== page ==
CAMBRIDGE — The resignation of the head of the MIT Media Lab has prompted soul-searching on the campus, as students and staff consider broad questions around the sources of university funding.
Joi Ito, the Media Lab’s director since 2011, resigned on Saturday shortly after the publication of an explosive report in The New Yorker that he had hidden the full extent of the lab’s ties with convicted sex offender and financier Jeffrey Epstein.
On Monday, junior Prateek Kalakuntla said the allegations have made him question the funding behind his own biology research and the ethical standards around accepting donations.
“It makes you wonder what the value of getting funding from sources whose money may be tainted is, and whether you can qualify that by saying that this money is going toward a good cause,” he said. “Is that a good enough reason to take the money?”
Cynthia X. Hua, a first-year graduate student at the Media Lab, said that while there should be scrutiny of Ito’s actions, it is important to consider broader problems, such as the economic structures that allow people to become billionaires and wield so much power.
“It doesn’t just need to be a focus on what Joi did or when,” Hua said. “I don’t mean to absolve Joi of blame, but I don’t want us to get tunnel vision on what one man did when we could be doing more for the bigger problem.”
“Epstein’s not the first time and MIT’s not the first university. It’s prevalent across universities and museums,” Hua added. “It’s become so normalized to be dependent on super-donors for intellectual, cultural, and scientific efforts.”
Vivian Siegel, a biology lecturer at MIT, said she was shocked that Ito had not fully disclosed his ties to Epstein, but was wary of vilifying him.
“It speaks to how hard it is to fund certain types of research,” she said. “More and more people are going after philanthropy, because we can’t get that money from the government.”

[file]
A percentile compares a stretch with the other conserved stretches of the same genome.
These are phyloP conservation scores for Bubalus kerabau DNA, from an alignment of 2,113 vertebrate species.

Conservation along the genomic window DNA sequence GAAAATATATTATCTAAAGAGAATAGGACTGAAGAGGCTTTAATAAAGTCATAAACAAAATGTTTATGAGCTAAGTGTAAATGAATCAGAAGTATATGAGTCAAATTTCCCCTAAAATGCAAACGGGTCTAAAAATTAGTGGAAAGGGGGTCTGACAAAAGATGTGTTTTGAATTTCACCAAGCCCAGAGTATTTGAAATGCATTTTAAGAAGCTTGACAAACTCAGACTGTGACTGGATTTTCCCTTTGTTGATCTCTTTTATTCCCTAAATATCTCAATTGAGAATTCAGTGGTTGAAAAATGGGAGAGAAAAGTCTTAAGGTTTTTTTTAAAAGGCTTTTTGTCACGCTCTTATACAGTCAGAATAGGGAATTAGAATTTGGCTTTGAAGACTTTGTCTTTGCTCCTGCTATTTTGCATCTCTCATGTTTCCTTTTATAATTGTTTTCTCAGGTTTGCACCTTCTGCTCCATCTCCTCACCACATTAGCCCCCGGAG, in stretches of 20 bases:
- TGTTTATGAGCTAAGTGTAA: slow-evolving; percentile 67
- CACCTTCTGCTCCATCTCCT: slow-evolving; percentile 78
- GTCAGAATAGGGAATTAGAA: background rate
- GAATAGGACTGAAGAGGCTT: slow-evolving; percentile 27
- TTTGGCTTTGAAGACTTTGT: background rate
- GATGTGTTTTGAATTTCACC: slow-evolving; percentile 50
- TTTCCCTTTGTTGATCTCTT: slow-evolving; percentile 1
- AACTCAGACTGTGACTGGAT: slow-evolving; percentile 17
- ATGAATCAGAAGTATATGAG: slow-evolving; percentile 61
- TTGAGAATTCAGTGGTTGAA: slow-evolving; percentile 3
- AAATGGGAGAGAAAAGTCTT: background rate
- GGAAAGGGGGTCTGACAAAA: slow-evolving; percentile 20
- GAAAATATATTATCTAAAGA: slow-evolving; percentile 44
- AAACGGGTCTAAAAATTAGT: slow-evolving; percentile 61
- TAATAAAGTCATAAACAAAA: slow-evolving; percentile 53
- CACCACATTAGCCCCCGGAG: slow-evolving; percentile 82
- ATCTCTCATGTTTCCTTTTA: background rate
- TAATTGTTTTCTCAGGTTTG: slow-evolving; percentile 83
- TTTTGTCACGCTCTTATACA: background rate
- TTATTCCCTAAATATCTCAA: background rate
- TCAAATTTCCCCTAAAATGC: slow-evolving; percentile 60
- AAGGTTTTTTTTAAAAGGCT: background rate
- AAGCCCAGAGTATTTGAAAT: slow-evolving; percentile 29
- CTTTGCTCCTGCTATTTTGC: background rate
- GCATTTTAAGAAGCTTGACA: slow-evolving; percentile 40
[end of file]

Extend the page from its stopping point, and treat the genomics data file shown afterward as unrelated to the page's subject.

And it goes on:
Siegel said she would like to think she would have rejected Epstein’s money, but many organization’s donor rolls include people with questionable backgrounds.
“People make challenging choices all the time. This building is Koch-funded,” she said, standing across from the Koch Institute for Integrative Cancer Research. “These amazing things that happen at MIT don’t happen for free.”
Several undergraduate students on campus said they had not heard of Ito or did not know enough about the case to share an opinion. Mitchell Guillaume, a senior, said that many of his classmates are “not super political.”
“We’re kind of in a bubble,” he said, noting that students are gearing up for classes and an upcoming career fair. “Sometimes we as students are not as connected with the outside world as we should be.”
Guillaume said he has benefited from the opportunities MIT offers and that the revelations have made him think more about the money that made those opportunities possible.
“MIT has a lot of money, but that all comes from somewhere — and you need to think about where it comes from,” he said.